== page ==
A man who hammered a house door with a wooden baseball bat to scare a former school friend who had insulted him in the street has escaped an immediate jail term.
Mark Betteley, of Dawson Street, Blakenall, was handed an eight-month jail term suspended for 24 months after pleading guilty to affray at a hearing on May 16. Mr David Swinnerton, defending, admitted his client smashed six holes in the door of the house on Ingram Road at 11.30pm on January 12 while he was subject to a community order. The 26-year-old defendant had been shouting outside the house earlier the same day.
However, he returned later with a different companion to hit the door, ‘no doubt fuelled by the four or five pints he had drunk’ said Mr Swinnerton.
Miss Alka Brigue, prosecuting, said the police helicopter was in the area at the time and picked up the two men leaving the address and the defendant dropping the baseball bat nearby.
She added: “A woman heard shouting at around 6pm outside her house by two men who were calling for her 19-year-old son to come outside. They said they were going to kill him, and they would come back to smash the house up. Her other son said two men came back at around 11.30pm.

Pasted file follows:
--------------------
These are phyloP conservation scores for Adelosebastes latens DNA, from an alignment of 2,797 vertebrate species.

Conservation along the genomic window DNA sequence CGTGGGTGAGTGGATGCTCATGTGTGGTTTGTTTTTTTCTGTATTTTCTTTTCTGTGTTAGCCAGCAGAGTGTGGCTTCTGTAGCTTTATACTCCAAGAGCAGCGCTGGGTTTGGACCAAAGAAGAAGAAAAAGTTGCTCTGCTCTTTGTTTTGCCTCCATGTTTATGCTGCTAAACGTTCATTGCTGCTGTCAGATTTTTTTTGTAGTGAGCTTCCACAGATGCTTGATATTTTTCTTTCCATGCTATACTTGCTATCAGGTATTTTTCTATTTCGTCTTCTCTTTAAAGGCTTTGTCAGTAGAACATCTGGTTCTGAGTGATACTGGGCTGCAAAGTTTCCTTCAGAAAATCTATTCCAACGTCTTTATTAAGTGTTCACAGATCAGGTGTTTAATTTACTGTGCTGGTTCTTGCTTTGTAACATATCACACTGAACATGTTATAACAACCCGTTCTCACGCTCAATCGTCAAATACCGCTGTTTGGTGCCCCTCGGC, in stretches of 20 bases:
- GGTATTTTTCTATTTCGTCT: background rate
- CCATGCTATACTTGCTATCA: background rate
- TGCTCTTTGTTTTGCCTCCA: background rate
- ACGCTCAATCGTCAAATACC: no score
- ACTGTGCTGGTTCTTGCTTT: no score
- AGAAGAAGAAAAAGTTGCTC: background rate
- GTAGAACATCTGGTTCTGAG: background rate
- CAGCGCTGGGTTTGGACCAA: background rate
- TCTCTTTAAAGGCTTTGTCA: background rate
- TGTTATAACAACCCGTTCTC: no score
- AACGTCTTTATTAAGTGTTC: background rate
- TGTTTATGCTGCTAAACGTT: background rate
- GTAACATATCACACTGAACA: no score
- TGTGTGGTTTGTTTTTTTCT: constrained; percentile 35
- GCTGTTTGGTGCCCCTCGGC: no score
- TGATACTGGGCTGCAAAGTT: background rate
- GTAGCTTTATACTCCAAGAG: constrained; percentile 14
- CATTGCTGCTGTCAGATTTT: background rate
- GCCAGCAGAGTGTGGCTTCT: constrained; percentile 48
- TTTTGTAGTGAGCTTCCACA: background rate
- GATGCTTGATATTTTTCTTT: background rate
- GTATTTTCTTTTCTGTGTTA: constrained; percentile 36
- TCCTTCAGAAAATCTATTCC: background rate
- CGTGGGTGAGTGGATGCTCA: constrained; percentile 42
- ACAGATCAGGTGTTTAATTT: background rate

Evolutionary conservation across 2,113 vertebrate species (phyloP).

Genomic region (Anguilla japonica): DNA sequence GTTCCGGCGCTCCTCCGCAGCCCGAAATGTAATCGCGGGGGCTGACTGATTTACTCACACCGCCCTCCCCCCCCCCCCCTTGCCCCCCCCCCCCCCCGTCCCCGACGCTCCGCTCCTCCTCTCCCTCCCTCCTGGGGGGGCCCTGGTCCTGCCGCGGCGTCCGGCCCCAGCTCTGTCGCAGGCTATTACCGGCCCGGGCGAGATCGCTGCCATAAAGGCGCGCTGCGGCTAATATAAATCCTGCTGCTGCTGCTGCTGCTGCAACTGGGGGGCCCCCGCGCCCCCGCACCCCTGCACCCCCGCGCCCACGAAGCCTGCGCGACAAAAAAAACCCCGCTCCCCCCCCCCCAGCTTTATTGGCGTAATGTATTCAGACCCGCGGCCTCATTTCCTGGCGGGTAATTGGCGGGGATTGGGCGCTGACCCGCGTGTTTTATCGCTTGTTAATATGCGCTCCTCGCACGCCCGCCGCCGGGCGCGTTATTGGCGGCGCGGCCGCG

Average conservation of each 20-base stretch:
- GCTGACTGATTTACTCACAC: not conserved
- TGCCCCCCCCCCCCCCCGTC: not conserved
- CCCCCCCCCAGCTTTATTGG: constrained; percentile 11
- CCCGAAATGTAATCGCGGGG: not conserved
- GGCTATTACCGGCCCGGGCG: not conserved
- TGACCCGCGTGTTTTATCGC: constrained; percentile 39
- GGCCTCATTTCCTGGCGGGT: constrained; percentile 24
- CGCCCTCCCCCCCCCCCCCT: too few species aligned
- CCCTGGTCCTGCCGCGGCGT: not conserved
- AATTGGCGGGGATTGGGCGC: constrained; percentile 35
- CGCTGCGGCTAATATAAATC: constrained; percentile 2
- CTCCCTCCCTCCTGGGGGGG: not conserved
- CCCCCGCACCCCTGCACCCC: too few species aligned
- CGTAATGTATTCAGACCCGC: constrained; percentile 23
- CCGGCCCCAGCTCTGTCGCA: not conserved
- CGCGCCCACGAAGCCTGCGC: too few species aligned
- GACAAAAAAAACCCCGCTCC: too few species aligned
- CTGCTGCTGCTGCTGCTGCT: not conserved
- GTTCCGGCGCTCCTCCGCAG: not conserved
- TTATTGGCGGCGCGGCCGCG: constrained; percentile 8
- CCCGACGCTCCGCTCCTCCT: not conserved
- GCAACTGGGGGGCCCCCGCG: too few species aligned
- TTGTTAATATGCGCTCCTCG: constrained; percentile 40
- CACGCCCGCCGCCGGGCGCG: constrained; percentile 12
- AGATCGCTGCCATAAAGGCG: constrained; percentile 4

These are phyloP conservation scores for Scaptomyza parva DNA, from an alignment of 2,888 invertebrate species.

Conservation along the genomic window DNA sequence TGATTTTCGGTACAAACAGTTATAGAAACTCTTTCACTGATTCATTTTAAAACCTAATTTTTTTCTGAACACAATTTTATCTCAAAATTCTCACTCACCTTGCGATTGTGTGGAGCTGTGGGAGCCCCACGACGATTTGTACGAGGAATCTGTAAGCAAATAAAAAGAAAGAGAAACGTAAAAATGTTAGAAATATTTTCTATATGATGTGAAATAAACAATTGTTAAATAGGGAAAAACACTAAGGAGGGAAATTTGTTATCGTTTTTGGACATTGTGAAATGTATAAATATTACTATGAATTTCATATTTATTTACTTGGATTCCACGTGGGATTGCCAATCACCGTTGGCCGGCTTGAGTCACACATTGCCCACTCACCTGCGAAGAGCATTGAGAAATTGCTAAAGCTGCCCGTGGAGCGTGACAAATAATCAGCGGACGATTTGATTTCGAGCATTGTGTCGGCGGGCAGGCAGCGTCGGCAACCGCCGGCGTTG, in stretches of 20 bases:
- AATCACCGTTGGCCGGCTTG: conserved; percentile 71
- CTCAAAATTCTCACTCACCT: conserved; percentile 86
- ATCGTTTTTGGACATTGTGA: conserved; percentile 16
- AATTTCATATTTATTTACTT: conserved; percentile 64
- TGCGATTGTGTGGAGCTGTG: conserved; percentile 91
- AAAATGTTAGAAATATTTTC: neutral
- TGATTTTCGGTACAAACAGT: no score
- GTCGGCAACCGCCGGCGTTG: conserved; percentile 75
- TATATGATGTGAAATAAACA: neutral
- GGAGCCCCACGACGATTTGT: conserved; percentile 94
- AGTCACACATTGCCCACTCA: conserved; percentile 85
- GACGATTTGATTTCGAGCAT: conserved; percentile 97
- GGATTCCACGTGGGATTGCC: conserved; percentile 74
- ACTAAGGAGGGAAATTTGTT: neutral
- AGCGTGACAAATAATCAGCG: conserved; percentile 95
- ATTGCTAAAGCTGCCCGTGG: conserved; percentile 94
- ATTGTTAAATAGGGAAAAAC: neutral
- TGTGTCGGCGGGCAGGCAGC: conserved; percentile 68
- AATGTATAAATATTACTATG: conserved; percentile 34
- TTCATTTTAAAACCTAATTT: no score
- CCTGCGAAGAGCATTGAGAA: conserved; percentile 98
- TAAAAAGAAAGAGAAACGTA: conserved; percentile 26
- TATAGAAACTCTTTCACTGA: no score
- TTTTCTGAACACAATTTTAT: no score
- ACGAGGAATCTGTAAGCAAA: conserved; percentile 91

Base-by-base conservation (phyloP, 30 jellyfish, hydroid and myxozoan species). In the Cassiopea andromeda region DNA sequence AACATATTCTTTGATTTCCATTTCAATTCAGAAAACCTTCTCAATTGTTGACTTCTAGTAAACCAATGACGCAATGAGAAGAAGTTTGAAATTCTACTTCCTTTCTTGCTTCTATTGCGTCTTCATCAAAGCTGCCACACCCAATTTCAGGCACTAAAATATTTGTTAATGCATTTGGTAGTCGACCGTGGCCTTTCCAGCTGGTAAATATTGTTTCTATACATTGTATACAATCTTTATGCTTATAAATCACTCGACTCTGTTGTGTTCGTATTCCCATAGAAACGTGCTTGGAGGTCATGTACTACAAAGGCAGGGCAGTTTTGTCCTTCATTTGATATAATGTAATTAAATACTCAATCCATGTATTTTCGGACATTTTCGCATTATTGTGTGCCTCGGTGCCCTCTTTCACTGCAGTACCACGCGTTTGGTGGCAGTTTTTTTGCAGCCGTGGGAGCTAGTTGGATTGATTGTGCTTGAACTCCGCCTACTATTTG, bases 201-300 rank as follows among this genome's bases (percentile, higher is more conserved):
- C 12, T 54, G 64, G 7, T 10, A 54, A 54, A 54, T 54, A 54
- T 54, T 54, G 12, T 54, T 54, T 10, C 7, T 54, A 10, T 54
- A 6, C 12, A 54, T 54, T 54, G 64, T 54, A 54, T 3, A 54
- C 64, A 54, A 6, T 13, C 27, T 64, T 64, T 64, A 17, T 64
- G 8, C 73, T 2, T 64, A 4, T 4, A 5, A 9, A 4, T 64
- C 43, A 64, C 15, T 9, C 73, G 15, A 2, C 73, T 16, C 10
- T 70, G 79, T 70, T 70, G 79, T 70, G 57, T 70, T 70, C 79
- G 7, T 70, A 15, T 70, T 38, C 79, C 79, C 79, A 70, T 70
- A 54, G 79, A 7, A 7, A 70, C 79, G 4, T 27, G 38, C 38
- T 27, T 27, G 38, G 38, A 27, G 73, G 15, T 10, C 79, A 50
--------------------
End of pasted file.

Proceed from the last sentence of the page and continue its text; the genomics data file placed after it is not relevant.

“He noticed one of them had a wooden baseball bat and they began banging the front door. They were shouting the nickname of the 19-year-old boy for him to come outside.
“He was not in but they smashed the door several times leaving six large dents in the door. The woman inside the house was clearly scared at the time. He admitted in interview his intention was to frighten the family.”
Wolverhampton Crown Court heard on Thursday that Betteley had previous convictions for public order offences, breaching community orders and assault, as well as a caution for causing actual bodily harm.
Mr Swinnerton said his client was sorry and wanted to offer to pay for the damage to the door but had been restricted from doing so by his bail conditions. He added: “It was stupidity or foolishness. His grievance was from being bad mouthed in the street and he wanted to frighten the person who did it, whom he knew from school.”
He said that Betteley had already completed all the unpaid work required of his previous community order.
Judge John Warner decided to suspend his sentence but did order Betteley complete supervision for 12 months, as well as a period of education and training, and imposed a 20-week curfew between 7pm and 7am. He also ordered Betteley to complete 100 hours of unpaid work and pay £375 compensation and a surcharge to be fixed administratively after the case.Subscribe to our Newsletter